On the occasion of World Oceans Day today, the Delegation of The European Union to the State of Israel, the Embassy of France to Israel, the Municipality of Bat Yam and the Clean Beach volunteer group organized an official beach clean-up activity as part of the annual #EUBeachCleanup campaign, and within the framework of the French Presidency of the Council of the European Union.
The event was attended by dozens of EU ambassadors and diplomats, local volunteers and about 150 students from students from the French College Marc Chagall, the Lasalle Brothers College, Marcel & Lucette Drahi College-High School, Maïmonide Mikve-Israel High School and the Shazar school.
Dimiter Tzantchev, Ambassador of the European Union to Israel, said: Protecting the environment is absolutely a top policy priority for us. That’s why the EU organises ocean-activism and awareness-raising campaigns every year, everywhere in the world. We strongly believes that we can all make a real difference for our blue planet, taking responsible action as individuals and collectively.
The #EUBeachCleanup campaign is an annual global campaign to raise awareness and mobilize for the oceans, launched in 2017 by the European Union.
Eric Danon, Ambassador of France to Israel, said: “Among the many things that France and Israel share in common, the Mediterranean Sea is without a doubt the most precious. I am glad to see today such mobilization of individual and collective energies to help protect what we cherish the most.”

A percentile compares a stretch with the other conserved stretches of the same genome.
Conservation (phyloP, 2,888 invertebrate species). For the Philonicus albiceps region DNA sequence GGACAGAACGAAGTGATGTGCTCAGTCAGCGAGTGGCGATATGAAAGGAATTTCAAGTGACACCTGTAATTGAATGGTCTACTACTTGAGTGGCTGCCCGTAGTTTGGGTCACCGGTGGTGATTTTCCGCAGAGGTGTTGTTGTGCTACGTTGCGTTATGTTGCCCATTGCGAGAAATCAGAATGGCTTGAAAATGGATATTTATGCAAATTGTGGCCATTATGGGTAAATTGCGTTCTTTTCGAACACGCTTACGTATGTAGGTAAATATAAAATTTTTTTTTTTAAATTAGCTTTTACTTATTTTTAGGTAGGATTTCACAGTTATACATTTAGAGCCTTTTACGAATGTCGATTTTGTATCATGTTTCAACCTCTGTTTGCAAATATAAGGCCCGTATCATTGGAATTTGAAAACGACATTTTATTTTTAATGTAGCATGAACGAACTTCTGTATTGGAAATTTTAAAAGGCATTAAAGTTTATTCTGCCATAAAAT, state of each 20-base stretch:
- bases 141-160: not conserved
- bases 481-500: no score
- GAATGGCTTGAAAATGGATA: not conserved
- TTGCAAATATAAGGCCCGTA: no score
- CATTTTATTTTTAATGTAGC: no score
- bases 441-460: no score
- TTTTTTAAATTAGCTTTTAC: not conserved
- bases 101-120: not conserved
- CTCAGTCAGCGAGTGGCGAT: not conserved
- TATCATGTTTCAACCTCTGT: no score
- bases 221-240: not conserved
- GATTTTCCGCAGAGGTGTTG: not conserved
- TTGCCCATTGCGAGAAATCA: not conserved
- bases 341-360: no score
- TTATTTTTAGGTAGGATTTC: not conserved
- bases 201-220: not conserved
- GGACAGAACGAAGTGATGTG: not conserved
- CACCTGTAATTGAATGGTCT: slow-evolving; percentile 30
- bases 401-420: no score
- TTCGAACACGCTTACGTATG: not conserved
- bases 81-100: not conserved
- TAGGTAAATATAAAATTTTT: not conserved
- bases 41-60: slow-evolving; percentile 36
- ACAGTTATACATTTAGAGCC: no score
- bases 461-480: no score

Tzvika Brot, Mayor of Bat Yam, said: Participants including Ambassadors of EU Member States, senior members of the Municipality of Bat Yam and dozens of children and will be expected.
Samuel Guelem, head of Clean Beach Bat Yam, added: "What a wonderful experience, where public figures, students and residents of different nationalities got together. This is proof that the protection of the oceans has no borders and concerns us all.”
The European Union is a global leader in the fight against climate change. It adopted in July 2021 a set of proposals called the European Green Deal, to make the EU’s climate, energy, transport and taxation policies fit for reducing net greenhouse gas emissions by at least 55% by 2030, compared to 1990 levels. As of 2021, new regulations ban certain single-use plastic items from EU markets, which are geared to reduce plastic pollution and marine litter. With regards to oceans, European Green Deal priorities include: protecting our biodiversity and ecosystems; reducing air, water and soil pollution, moving towards a circular economy, improving waste management and ensuring the sustainability of blue economy and fisheries sectors.
France has been at the forefront of climate diplomacy since the 2015 Paris agreement, and fully committed to stepping up the international community’s ambition on maritime and oceanic issues, with a view to fight against climate change and protect biodiversity. Representatives of more than 100 countries from all sea basins and representing more than half the world’s exclusive economic zones, stated their determination to preserve the oceans by contributing to the “Brest Commitments for the Oceans”, alongside the Secretary-General of the United Nations, the Director-General of UNESCO and the Secretary-General of the International Maritime Organization (IMO).
Now is the time for action to preserve biodiversity, stop overexploitation of marine resources, fight pollution and mitigate climate change.